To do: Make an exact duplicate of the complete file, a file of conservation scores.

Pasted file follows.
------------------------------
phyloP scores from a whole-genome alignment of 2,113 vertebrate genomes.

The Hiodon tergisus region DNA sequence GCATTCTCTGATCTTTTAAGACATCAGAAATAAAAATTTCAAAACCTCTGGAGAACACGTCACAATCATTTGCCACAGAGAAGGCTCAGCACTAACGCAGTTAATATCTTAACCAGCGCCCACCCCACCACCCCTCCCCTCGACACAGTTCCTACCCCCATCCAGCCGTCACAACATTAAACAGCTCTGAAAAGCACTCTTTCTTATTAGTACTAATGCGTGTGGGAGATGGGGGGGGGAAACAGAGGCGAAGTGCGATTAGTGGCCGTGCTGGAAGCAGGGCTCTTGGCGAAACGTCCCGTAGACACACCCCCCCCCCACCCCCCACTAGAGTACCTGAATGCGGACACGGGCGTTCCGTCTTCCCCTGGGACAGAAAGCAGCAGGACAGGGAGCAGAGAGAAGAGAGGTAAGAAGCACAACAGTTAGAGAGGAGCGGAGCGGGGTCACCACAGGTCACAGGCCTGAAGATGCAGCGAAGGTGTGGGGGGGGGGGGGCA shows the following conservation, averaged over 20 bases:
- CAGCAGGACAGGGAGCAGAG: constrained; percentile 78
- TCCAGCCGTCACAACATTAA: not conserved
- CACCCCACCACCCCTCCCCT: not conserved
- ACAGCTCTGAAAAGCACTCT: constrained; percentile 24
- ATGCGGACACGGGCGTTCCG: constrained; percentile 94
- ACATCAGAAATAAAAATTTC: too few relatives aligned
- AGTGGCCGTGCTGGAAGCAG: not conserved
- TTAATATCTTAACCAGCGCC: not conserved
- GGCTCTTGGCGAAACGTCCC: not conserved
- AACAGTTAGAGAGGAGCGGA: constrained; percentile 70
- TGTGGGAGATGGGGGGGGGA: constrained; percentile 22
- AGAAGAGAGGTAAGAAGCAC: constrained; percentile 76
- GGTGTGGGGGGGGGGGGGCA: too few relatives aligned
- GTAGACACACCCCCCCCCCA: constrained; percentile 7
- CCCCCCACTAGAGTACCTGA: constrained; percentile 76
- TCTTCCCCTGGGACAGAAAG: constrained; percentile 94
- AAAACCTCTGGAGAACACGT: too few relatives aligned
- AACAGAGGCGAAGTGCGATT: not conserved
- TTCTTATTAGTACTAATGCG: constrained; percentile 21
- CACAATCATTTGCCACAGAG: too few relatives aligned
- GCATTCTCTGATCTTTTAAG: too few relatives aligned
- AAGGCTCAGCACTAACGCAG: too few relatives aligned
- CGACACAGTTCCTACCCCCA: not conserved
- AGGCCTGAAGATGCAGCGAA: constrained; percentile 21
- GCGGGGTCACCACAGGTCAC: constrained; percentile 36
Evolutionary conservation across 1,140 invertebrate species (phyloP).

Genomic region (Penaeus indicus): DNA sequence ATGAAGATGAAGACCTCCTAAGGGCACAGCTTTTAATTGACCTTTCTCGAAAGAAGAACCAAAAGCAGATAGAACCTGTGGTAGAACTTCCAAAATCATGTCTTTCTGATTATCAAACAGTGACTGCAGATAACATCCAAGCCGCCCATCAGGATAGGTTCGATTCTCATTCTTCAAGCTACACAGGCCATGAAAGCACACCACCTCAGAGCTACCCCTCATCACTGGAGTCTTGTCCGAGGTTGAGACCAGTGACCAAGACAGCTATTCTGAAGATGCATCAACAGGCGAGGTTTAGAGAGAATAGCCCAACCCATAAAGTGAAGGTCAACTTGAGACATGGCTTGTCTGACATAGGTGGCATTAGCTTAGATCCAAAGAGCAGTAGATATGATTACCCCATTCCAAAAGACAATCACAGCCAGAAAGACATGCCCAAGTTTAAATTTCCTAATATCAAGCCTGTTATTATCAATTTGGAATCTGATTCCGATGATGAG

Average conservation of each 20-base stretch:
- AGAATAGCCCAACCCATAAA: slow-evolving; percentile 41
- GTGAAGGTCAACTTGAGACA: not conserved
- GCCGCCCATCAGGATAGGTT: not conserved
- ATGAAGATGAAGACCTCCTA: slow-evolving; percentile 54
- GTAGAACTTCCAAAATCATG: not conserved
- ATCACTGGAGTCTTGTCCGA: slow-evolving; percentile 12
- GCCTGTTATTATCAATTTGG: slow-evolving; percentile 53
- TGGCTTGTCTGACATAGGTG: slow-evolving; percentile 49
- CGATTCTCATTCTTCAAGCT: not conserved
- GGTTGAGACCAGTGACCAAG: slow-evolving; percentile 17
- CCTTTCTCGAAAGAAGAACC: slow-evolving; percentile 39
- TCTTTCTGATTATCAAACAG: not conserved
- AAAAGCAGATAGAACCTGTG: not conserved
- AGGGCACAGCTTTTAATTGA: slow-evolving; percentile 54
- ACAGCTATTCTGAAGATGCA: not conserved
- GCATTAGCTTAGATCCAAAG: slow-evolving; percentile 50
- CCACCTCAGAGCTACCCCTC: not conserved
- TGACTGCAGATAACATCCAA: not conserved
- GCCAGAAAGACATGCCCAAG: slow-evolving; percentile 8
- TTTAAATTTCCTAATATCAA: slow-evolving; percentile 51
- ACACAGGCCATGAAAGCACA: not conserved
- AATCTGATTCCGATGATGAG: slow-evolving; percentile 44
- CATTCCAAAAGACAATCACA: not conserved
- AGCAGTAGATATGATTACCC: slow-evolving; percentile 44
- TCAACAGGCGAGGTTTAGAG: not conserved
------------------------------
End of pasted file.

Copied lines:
phyloP scores from a whole-genome alignment of 2,113 vertebrate genomes.

The Hiodon tergisus region DNA sequence GCATTCTCTGATCTTTTAAGACATCAGAAATAAAAATTTCAAAACCTCTGGAGAACACGTCACAATCATTTGCCACAGAGAAGGCTCAGCACTAACGCAGTTAATATCTTAACCAGCGCCCACCCCACCACCCCTCCCCTCGACACAGTTCCTACCCCCATCCAGCCGTCACAACATTAAACAGCTCTGAAAAGCACTCTTTCTTATTAGTACTAATGCGTGTGGGAGATGGGGGGGGGAAACAGAGGCGAAGTGCGATTAGTGGCCGTGCTGGAAGCAGGGCTCTTGGCGAAACGTCCCGTAGACACACCCCCCCCCCACCCCCCACTAGAGTACCTGAATGCGGACACGGGCGTTCCGTCTTCCCCTGGGACAGAAAGCAGCAGGACAGGGAGCAGAGAGAAGAGAGGTAAGAAGCACAACAGTTAGAGAGGAGCGGAGCGGGGTCACCACAGGTCACAGGCCTGAAGATGCAGCGAAGGTGTGGGGGGGGGGGGGCA shows the following conservation, averaged over 20 bases:
- CAGCAGGACAGGGAGCAGAG: constrained; percentile 78
- TCCAGCCGTCACAACATTAA: not conserved
- CACCCCACCACCCCTCCCCT: not conserved
- ACAGCTCTGAAAAGCACTCT: constrained; percentile 24
- ATGCGGACACGGGCGTTCCG: constrained; percentile 94
- ACATCAGAAATAAAAATTTC: too few relatives aligned
- AGTGGCCGTGCTGGAAGCAG: not conserved
- TTAATATCTTAACCAGCGCC: not conserved
- GGCTCTTGGCGAAACGTCCC: not conserved
- AACAGTTAGAGAGGAGCGGA: constrained; percentile 70
- TGTGGGAGATGGGGGGGGGA: constrained; percentile 22
- AGAAGAGAGGTAAGAAGCAC: constrained; percentile 76
- GGTGTGGGGGGGGGGGGGCA: too few relatives aligned
- GTAGACACACCCCCCCCCCA: constrained; percentile 7
- CCCCCCACTAGAGTACCTGA: constrained; percentile 76
- TCTTCCCCTGGGACAGAAAG: constrained; percentile 94
- AAAACCTCTGGAGAACACGT: too few relatives aligned
- AACAGAGGCGAAGTGCGATT: not conserved
- TTCTTATTAGTACTAATGCG: constrained; percentile 21
- CACAATCATTTGCCACAGAG: too few relatives aligned
- GCATTCTCTGATCTTTTAAG: too few relatives aligned
- AAGGCTCAGCACTAACGCAG: too few relatives aligned
- CGACACAGTTCCTACCCCCA: not conserved
- AGGCCTGAAGATGCAGCGAA: constrained; percentile 21
- GCGGGGTCACCACAGGTCAC: constrained; percentile 36
Evolutionary conservation across 1,140 invertebrate species (phyloP).

Genomic region (Penaeus indicus): DNA sequence ATGAAGATGAAGACCTCCTAAGGGCACAGCTTTTAATTGACCTTTCTCGAAAGAAGAACCAAAAGCAGATAGAACCTGTGGTAGAACTTCCAAAATCATGTCTTTCTGATTATCAAACAGTGACTGCAGATAACATCCAAGCCGCCCATCAGGATAGGTTCGATTCTCATTCTTCAAGCTACACAGGCCATGAAAGCACACCACCTCAGAGCTACCCCTCATCACTGGAGTCTTGTCCGAGGTTGAGACCAGTGACCAAGACAGCTATTCTGAAGATGCATCAACAGGCGAGGTTTAGAGAGAATAGCCCAACCCATAAAGTGAAGGTCAACTTGAGACATGGCTTGTCTGACATAGGTGGCATTAGCTTAGATCCAAAGAGCAGTAGATATGATTACCCCATTCCAAAAGACAATCACAGCCAGAAAGACATGCCCAAGTTTAAATTTCCTAATATCAAGCCTGTTATTATCAATTTGGAATCTGATTCCGATGATGAG

Average conservation of each 20-base stretch:
- AGAATAGCCCAACCCATAAA: slow-evolving; percentile 41
- GTGAAGGTCAACTTGAGACA: not conserved
- GCCGCCCATCAGGATAGGTT: not conserved
- ATGAAGATGAAGACCTCCTA: slow-evolving; percentile 54
- GTAGAACTTCCAAAATCATG: not conserved
- ATCACTGGAGTCTTGTCCGA: slow-evolving; percentile 12
- GCCTGTTATTATCAATTTGG: slow-evolving; percentile 53
- TGGCTTGTCTGACATAGGTG: slow-evolving; percentile 49
- CGATTCTCATTCTTCAAGCT: not conserved
- GGTTGAGACCAGTGACCAAG: slow-evolving; percentile 17
- CCTTTCTCGAAAGAAGAACC: slow-evolving; percentile 39
- TCTTTCTGATTATCAAACAG: not conserved
- AAAAGCAGATAGAACCTGTG: not conserved
- AGGGCACAGCTTTTAATTGA: slow-evolving; percentile 54
- ACAGCTATTCTGAAGATGCA: not conserved
- GCATTAGCTTAGATCCAAAG: slow-evolving; percentile 50
- CCACCTCAGAGCTACCCCTC: not conserved
- TGACTGCAGATAACATCCAA: not conserved
- GCCAGAAAGACATGCCCAAG: slow-evolving; percentile 8
- TTTAAATTTCCTAATATCAA: slow-evolving; percentile 51
- ACACAGGCCATGAAAGCACA: not conserved
- AATCTGATTCCGATGATGAG: slow-evolving; percentile 44
- CATTCCAAAAGACAATCACA: not conserved
- AGCAGTAGATATGATTACCC: slow-evolving; percentile 44
- TCAACAGGCGAGGTTTAGAG: not conserved